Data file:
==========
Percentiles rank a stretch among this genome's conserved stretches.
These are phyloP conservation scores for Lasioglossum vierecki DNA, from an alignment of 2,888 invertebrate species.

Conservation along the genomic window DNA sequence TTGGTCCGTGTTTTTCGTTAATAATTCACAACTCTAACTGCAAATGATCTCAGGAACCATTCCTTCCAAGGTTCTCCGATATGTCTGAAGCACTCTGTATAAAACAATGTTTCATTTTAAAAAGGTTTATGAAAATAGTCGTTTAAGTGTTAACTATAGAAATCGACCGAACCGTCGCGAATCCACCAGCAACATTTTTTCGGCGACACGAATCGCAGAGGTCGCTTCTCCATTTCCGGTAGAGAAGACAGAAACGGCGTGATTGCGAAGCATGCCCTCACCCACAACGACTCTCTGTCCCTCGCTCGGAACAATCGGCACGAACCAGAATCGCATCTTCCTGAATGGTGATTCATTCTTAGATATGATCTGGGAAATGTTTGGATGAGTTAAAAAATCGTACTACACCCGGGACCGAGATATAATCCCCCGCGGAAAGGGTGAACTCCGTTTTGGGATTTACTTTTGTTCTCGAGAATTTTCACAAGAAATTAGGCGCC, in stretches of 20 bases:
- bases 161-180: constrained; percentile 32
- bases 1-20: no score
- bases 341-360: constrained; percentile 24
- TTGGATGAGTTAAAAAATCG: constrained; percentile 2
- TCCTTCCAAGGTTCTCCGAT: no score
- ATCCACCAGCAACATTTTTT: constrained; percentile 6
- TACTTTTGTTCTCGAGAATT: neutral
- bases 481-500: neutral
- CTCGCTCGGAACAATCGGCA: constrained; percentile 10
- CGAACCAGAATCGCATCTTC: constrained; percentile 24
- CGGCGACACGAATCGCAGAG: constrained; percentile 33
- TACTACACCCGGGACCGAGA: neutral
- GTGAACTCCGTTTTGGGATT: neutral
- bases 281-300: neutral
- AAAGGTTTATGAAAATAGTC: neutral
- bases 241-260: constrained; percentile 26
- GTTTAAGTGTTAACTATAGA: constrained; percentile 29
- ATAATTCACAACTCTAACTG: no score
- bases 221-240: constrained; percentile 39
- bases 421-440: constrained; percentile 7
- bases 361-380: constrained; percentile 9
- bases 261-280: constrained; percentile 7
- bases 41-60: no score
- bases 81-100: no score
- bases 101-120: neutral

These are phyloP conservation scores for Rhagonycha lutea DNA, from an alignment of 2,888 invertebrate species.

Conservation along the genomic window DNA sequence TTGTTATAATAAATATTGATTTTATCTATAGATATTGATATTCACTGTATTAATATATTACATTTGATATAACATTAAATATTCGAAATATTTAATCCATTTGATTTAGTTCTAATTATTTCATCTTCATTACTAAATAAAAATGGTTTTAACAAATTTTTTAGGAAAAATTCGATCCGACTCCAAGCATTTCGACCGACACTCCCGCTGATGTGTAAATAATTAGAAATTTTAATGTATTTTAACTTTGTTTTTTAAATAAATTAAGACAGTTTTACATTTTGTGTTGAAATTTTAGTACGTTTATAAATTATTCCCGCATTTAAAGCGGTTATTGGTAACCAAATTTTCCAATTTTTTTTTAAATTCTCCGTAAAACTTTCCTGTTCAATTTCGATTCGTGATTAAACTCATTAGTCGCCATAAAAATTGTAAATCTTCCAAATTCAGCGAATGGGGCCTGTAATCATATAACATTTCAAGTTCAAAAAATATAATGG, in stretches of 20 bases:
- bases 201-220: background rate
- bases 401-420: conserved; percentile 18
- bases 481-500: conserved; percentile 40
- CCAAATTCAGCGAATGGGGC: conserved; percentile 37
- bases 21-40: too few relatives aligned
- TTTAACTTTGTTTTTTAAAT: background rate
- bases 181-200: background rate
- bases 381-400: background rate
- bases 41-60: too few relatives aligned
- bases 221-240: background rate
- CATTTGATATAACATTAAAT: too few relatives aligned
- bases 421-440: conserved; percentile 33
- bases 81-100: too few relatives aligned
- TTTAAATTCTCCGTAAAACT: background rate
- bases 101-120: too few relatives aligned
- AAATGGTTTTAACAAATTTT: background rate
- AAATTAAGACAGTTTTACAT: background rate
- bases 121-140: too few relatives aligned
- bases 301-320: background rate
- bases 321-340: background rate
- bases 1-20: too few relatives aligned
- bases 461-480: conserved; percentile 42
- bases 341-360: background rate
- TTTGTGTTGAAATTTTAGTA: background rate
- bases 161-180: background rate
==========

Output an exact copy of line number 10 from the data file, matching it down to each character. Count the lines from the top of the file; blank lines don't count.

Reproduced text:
- TACTTTTGTTCTCGAGAATT: neutral